Bilyonaryo Lance Gokongwei declared that his family’s budget airline, Cebu Pacific, can withstand the worst economic turbulence in its 32-year existence.
“The group believes that it remains a resilient airline despite the adverse impact of the COVID-19 outbreak,” said Gokongwei in a report to stockholders.
Cebu Pacific is a member of the Air Carriers Association of the Philippines (ACAP) which is asking the government for an P8.6 billion monthly dole outs to save the country’s corona-stricken carriers including Philippine Airlines and Air Asia Philippines.
Gokongwei admitted the COVID crisis would have a “material impact” in Cebu Pacific’s liquidity but was confident its strong balance sheet would withstand the stressful environment.
“The group is confident on its ability to raise cash for liquidity needs even if there were unprecedented losses incurred as a result of an expected slow recovery from this crisis,” said Gokongwei.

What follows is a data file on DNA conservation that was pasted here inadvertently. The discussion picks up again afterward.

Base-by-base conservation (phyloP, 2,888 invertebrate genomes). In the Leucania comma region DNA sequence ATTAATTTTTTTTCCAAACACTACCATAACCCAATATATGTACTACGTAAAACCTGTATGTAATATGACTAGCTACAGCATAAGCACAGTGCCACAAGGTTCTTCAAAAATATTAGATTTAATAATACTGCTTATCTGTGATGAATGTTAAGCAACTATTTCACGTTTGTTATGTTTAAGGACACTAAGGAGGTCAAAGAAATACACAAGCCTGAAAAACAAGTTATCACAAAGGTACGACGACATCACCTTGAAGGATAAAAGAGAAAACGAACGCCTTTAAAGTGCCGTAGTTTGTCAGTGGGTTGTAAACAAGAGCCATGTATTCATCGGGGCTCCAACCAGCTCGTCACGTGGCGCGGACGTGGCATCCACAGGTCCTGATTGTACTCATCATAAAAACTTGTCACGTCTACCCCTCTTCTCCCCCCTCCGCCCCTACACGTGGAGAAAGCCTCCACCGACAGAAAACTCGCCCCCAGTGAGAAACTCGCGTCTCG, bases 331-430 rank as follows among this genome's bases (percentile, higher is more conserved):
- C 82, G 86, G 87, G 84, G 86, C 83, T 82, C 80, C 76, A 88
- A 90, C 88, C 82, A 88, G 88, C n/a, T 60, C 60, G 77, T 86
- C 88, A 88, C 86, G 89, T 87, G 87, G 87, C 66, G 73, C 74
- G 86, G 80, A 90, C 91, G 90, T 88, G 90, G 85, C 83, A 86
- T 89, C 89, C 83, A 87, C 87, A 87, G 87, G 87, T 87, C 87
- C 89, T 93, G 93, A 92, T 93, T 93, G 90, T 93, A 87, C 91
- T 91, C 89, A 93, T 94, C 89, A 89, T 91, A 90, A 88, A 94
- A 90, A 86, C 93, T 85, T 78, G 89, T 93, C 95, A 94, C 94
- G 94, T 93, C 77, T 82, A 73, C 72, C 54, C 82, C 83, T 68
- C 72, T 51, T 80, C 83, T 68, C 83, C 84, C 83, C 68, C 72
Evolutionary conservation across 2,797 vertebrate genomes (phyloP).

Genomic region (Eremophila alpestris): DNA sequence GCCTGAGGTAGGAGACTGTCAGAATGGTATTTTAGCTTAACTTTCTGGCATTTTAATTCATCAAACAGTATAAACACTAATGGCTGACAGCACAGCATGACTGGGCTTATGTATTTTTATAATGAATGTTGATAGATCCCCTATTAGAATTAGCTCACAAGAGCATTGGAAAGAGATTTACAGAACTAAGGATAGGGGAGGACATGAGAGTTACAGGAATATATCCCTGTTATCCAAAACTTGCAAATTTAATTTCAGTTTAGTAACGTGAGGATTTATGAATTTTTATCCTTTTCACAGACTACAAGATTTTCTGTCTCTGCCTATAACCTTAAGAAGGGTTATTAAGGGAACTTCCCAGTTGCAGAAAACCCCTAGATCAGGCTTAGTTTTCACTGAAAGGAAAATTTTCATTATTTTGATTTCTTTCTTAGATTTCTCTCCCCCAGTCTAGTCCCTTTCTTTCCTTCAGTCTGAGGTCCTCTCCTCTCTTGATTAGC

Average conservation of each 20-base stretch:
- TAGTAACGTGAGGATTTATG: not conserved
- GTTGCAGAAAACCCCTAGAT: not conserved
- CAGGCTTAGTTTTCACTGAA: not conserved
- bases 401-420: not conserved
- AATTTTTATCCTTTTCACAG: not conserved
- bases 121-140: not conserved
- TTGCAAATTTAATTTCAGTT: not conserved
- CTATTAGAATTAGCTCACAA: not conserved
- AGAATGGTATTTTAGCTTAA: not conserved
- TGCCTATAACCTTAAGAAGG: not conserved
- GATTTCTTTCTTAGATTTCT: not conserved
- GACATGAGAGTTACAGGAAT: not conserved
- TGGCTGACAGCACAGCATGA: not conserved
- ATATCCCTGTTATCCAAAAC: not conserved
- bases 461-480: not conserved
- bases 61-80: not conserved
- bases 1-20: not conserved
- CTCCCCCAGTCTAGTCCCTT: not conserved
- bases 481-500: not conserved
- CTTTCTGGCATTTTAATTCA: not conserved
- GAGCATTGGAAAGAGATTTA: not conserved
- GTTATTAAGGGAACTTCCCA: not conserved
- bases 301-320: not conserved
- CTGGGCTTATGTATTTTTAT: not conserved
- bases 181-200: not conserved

“The group is actively engaged in planning and executing various measures to mitigate the impact of the COVID-19 global pandemic on its business operations. These include negotiations with key suppliers on capital expenditure commitments and related cash flows, as well as with other suppliers and stakeholders as they impact the group’s cash
flows. It is further engaged in the planning staff right-sizing in addition to further optimization and digitalization of processes,” he added.
Cebu Pacific implemented management pay cuts, reduced work days and froze non-essential recruitment and consultancy work in the first half.
Cebu Pacific lost P9.141 billion in the first six months of 2020, a sharp fall from its P7.145 billion profit during the same period last year. Its debt-to-equity ratio deteriorated to 218 percent in the first half this year from 166 percent a year ago.